The rains subsided as Sound Tribe Sector Nine took the stage to close out the first night.  Armed with an impressive array of lights and utilizing the video screen backdrop, STS9 got the people spinning and grinning to the visually-enhanced electronica dance party.

Leading off the set with the deliberate and effect/sample heavy "Metameme," Tribe got right down to doing what they do: providing brief forays into either danceable grooves or spacey textures that seem to abruptly end right when they are about to really take off. Though the compositions are interesting and well thought out, they do not seem to be allowed to breathe and organically grow into more satisfying jams that really lead the listener somewhere new. The third song played, "Mobsters," is a perfect example: funky and fun with trademark STS9 textures and samples, the tune began to grow as the band synced up and began to experiment on the themes of the number, and approximately 20 seconds after it got really interesting it was stopped dead in its tracks. An emotive and melodic piece like "ABCees" would be even more effective if the "EB" that preceded it or the "Luma Daylight" that followed had evolved into something more closely resembling a collaborative peak rather than a sudden conclusion or a brief breakdown that returned to the rhythmic starting point before petering out.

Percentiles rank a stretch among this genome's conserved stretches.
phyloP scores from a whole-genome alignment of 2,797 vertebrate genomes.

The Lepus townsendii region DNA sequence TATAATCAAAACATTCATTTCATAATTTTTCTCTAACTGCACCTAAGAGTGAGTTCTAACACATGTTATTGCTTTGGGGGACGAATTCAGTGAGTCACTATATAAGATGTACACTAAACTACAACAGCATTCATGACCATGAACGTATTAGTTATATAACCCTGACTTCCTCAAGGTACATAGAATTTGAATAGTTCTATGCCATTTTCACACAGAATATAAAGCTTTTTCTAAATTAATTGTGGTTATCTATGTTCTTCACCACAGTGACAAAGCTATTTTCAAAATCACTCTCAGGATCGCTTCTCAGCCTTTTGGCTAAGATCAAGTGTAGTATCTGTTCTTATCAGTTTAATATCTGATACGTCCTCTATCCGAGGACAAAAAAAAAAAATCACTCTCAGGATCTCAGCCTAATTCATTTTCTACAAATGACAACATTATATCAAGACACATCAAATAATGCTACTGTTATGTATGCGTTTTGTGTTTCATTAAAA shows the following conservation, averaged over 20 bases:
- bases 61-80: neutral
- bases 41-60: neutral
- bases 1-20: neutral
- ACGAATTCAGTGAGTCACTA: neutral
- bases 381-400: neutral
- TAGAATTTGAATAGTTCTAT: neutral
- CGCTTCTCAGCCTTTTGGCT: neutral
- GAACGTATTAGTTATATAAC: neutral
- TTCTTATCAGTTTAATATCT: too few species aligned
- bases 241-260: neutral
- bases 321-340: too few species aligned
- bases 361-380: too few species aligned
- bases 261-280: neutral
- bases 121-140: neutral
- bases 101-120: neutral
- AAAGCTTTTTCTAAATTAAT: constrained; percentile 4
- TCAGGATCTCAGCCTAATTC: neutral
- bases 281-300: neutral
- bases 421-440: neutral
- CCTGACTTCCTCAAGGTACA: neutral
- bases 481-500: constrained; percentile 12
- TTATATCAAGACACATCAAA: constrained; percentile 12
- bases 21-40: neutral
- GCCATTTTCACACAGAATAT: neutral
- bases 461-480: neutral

p1016416-copy.jpgThe song "STS9" was almost the beautiful exception to this, twice. Starting out, it built upon guitars and keyboards and came so close to a thrilling climax that one could taste it, but again dissolved right at critical mass before the bass line reemerged with extra funky gusto and led another buildup that teased again before deconstructing and then ending the tune.

Sound Tribe ended the evening’s festivities with the funky, swirling, and appropriately titled "Dance." Despite the aforementioned critiques, STS9 is very good at providing people a reason to dance and celebrate with their brand of electronica, and folks who like the band usually really like them. Many of them were in attendance and smiles were abound as the scatter began into the night.